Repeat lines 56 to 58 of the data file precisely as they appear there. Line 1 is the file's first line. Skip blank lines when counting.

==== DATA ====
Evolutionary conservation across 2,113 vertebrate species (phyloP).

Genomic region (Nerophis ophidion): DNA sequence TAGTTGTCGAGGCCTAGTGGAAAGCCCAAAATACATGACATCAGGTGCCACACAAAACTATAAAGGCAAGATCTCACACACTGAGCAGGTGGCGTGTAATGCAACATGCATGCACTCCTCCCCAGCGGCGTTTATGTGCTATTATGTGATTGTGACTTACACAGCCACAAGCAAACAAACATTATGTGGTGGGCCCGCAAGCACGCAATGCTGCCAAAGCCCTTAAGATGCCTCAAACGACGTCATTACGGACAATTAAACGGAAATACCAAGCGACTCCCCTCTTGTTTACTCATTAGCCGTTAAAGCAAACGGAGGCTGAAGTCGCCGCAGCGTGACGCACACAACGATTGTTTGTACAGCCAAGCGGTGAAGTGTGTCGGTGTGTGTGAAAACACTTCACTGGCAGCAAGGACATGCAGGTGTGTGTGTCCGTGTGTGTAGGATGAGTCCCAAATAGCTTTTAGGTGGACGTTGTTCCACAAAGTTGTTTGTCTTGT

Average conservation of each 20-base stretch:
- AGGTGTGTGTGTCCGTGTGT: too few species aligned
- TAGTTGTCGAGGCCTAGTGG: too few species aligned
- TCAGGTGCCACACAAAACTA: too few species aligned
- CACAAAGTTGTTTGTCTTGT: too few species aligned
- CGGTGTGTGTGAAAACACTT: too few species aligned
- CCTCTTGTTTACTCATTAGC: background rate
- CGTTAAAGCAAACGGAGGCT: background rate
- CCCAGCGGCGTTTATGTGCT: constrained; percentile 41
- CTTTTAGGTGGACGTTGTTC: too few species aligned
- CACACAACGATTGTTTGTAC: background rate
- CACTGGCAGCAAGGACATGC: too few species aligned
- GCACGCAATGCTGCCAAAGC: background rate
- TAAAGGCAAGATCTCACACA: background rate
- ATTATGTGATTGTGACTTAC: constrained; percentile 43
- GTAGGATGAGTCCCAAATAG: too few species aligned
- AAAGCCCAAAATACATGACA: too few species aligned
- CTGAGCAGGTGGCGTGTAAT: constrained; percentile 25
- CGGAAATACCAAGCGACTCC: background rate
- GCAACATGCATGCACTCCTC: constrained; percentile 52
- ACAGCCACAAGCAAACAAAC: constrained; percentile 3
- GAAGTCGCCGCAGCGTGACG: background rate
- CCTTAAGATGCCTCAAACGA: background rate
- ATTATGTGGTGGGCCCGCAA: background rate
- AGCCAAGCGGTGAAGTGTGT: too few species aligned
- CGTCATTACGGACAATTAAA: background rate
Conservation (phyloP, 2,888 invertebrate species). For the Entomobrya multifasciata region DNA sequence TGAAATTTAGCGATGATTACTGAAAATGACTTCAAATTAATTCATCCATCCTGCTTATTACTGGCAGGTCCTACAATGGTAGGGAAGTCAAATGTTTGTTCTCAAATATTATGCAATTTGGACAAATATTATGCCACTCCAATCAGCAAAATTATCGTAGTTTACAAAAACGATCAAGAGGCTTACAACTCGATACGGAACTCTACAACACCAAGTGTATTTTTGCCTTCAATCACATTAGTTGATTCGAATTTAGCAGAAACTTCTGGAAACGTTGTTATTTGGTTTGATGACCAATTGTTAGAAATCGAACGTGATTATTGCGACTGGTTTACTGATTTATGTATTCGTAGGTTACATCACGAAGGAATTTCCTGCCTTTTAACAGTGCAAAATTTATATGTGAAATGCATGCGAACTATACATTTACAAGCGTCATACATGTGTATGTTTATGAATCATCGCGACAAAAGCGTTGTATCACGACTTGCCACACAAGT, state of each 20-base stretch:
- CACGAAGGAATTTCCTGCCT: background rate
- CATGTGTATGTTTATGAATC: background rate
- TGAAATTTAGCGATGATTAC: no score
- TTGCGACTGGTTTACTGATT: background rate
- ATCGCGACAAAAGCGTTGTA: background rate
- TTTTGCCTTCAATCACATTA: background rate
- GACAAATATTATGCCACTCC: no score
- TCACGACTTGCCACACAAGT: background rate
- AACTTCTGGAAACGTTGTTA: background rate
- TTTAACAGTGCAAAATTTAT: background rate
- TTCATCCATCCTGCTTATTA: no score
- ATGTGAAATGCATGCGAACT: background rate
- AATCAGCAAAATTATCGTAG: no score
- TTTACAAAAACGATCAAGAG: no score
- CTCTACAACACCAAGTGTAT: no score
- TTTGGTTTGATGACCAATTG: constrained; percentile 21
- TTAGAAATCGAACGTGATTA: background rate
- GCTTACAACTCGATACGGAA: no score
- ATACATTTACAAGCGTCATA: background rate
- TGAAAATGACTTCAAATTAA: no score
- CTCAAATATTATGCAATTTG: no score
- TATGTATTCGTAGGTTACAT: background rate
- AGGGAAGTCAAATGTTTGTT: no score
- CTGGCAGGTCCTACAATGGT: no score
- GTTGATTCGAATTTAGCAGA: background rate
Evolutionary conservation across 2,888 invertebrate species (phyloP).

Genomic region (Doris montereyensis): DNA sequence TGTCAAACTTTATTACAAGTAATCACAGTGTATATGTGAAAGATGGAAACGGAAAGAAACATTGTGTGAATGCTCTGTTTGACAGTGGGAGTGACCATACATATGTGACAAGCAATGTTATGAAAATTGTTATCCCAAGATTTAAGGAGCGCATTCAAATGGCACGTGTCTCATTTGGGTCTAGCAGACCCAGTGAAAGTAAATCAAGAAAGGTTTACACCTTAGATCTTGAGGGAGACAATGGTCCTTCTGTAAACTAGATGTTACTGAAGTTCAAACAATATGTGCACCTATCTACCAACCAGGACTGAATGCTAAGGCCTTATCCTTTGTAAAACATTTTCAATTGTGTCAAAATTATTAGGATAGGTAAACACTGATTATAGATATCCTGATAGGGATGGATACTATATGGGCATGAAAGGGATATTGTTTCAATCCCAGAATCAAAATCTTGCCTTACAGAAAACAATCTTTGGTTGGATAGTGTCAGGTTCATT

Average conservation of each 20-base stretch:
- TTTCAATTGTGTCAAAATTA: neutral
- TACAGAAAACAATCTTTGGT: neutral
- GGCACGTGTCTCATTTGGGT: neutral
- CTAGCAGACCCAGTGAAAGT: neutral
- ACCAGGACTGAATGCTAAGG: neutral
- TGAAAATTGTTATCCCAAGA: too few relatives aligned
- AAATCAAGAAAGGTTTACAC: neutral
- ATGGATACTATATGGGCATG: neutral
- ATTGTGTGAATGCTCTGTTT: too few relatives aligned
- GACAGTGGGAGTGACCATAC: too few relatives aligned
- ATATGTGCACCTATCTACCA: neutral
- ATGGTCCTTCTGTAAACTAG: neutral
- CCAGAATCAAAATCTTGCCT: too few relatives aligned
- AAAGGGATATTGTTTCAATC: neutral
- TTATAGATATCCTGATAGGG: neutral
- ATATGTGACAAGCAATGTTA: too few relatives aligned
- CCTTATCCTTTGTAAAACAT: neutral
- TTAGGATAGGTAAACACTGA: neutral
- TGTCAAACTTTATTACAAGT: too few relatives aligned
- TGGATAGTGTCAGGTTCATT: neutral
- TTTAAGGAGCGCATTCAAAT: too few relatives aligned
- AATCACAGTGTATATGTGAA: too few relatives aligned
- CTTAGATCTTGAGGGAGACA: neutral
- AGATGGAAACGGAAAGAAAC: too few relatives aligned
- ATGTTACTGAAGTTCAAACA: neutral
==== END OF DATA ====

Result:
Genomic region (Doris montereyensis): DNA sequence TGTCAAACTTTATTACAAGTAATCACAGTGTATATGTGAAAGATGGAAACGGAAAGAAACATTGTGTGAATGCTCTGTTTGACAGTGGGAGTGACCATACATATGTGACAAGCAATGTTATGAAAATTGTTATCCCAAGATTTAAGGAGCGCATTCAAATGGCACGTGTCTCATTTGGGTCTAGCAGACCCAGTGAAAGTAAATCAAGAAAGGTTTACACCTTAGATCTTGAGGGAGACAATGGTCCTTCTGTAAACTAGATGTTACTGAAGTTCAAACAATATGTGCACCTATCTACCAACCAGGACTGAATGCTAAGGCCTTATCCTTTGTAAAACATTTTCAATTGTGTCAAAATTATTAGGATAGGTAAACACTGATTATAGATATCCTGATAGGGATGGATACTATATGGGCATGAAAGGGATATTGTTTCAATCCCAGAATCAAAATCTTGCCTTACAGAAAACAATCTTTGGTTGGATAGTGTCAGGTTCATT

Average conservation of each 20-base stretch:
- TTTCAATTGTGTCAAAATTA: neutral